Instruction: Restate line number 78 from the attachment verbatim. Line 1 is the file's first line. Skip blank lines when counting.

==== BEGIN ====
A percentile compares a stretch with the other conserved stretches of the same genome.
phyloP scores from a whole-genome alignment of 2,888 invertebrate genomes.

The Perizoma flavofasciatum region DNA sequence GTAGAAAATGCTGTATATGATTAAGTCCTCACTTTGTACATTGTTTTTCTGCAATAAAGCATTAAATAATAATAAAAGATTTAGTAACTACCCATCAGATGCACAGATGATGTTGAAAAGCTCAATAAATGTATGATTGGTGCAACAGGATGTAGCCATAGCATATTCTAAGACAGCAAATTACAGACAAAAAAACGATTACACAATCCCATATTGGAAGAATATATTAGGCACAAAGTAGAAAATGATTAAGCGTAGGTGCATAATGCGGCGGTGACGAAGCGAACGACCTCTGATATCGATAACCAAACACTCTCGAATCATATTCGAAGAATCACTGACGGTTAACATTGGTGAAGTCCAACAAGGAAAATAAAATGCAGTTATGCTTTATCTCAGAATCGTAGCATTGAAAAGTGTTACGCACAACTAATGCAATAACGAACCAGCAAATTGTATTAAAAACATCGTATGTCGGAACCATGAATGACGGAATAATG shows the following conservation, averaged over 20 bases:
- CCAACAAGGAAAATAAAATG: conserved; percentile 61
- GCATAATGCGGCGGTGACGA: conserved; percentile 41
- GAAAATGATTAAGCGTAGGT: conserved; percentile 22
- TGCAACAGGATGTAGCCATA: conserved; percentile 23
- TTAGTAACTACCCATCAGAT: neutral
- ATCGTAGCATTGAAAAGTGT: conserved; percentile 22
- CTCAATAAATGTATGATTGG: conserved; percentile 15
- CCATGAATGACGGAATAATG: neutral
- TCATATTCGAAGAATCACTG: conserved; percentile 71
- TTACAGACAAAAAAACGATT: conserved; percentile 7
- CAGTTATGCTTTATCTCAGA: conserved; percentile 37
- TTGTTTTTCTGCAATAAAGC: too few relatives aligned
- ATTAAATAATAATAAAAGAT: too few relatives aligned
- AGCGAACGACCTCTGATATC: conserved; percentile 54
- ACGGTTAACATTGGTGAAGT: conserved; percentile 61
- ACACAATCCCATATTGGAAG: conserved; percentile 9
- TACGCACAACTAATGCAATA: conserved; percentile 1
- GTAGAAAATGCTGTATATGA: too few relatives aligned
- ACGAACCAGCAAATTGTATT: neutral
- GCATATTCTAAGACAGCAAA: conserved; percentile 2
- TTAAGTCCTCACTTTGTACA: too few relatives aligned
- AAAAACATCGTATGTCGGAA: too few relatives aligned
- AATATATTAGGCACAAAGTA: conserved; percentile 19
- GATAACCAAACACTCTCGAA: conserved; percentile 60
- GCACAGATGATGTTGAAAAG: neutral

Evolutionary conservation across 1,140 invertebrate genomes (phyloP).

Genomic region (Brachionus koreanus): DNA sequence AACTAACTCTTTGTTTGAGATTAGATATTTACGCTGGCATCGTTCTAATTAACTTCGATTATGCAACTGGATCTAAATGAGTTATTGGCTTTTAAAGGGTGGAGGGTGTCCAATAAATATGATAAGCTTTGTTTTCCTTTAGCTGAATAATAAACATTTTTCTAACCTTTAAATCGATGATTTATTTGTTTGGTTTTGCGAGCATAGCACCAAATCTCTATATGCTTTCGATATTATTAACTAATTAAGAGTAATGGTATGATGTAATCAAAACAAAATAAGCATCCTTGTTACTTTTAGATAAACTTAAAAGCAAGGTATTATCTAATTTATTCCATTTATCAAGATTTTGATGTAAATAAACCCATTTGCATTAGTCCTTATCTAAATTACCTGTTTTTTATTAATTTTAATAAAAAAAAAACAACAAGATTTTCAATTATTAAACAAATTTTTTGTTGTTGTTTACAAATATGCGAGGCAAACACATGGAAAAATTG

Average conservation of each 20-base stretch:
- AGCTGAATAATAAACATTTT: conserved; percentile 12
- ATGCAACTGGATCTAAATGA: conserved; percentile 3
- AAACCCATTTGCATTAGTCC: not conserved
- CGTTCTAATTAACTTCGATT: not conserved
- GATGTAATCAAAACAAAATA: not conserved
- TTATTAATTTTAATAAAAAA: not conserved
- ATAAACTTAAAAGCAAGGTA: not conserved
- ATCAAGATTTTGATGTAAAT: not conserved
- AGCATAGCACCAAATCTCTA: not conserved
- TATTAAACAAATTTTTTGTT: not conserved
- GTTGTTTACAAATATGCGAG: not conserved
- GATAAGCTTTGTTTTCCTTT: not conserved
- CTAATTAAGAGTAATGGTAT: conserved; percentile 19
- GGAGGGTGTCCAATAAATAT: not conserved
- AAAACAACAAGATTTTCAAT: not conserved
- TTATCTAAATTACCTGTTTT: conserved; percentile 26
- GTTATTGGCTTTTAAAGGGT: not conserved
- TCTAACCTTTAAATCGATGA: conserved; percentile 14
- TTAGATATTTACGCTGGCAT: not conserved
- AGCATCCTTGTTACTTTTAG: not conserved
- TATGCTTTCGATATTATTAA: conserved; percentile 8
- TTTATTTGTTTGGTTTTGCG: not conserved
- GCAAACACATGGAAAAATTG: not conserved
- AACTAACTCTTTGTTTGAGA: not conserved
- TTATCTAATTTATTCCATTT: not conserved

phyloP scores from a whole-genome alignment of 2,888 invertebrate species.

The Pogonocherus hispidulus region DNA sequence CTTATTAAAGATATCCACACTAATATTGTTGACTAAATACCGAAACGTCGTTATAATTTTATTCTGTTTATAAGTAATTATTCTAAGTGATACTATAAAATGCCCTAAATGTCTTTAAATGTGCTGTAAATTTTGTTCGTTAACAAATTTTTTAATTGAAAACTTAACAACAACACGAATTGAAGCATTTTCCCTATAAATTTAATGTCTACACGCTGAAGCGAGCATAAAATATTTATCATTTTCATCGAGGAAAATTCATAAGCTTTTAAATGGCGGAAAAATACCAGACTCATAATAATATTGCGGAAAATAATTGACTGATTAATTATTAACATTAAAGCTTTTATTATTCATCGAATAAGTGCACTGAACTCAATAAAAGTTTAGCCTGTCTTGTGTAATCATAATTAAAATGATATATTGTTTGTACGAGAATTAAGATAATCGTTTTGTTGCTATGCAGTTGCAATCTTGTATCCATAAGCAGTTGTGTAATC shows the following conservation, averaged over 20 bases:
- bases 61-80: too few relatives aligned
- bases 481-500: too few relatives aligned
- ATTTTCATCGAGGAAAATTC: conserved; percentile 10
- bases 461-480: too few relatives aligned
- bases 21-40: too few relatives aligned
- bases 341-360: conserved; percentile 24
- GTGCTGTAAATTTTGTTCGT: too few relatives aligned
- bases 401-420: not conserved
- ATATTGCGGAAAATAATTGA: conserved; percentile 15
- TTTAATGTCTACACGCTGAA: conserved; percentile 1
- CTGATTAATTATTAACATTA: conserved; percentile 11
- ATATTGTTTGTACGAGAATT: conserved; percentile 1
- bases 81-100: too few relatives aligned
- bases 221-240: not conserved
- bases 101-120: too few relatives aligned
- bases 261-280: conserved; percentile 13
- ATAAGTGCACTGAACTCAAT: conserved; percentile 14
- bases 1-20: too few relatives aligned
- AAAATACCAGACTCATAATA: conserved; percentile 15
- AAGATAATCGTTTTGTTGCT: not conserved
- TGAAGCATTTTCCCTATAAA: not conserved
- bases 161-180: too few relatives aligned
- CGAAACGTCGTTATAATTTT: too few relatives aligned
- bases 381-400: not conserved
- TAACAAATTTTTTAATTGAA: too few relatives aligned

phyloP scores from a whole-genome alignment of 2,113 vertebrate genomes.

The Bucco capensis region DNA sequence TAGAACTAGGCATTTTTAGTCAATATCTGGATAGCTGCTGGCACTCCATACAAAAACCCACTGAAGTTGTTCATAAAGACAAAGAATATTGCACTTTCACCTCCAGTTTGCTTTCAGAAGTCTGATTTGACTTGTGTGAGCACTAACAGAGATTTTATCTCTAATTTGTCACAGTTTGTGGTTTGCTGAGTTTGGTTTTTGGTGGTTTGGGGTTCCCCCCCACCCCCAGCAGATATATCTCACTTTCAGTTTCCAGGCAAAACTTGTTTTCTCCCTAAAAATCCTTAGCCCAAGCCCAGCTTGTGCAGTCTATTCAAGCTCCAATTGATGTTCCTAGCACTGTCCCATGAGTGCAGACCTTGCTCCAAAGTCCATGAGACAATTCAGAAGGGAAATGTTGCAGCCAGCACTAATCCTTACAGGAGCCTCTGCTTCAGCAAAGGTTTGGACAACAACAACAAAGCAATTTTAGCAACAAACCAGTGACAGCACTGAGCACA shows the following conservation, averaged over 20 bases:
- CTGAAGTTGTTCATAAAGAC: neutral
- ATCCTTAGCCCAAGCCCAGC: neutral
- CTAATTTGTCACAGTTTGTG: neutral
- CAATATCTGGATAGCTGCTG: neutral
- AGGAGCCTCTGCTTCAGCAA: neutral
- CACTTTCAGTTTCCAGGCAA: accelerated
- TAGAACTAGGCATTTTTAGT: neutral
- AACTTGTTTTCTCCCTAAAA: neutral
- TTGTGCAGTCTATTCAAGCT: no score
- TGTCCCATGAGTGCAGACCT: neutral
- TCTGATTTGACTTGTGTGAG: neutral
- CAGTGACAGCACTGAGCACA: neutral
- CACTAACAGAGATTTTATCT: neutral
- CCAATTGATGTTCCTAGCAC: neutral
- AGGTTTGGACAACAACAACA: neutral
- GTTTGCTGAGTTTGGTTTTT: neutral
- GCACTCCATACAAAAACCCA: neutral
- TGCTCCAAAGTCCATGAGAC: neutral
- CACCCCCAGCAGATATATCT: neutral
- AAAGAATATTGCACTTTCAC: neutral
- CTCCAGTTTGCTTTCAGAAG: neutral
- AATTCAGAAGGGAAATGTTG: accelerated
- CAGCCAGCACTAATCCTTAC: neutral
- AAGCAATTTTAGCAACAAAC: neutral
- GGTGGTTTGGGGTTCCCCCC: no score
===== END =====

- AAGATAATCGTTTTGTTGCT: not conserved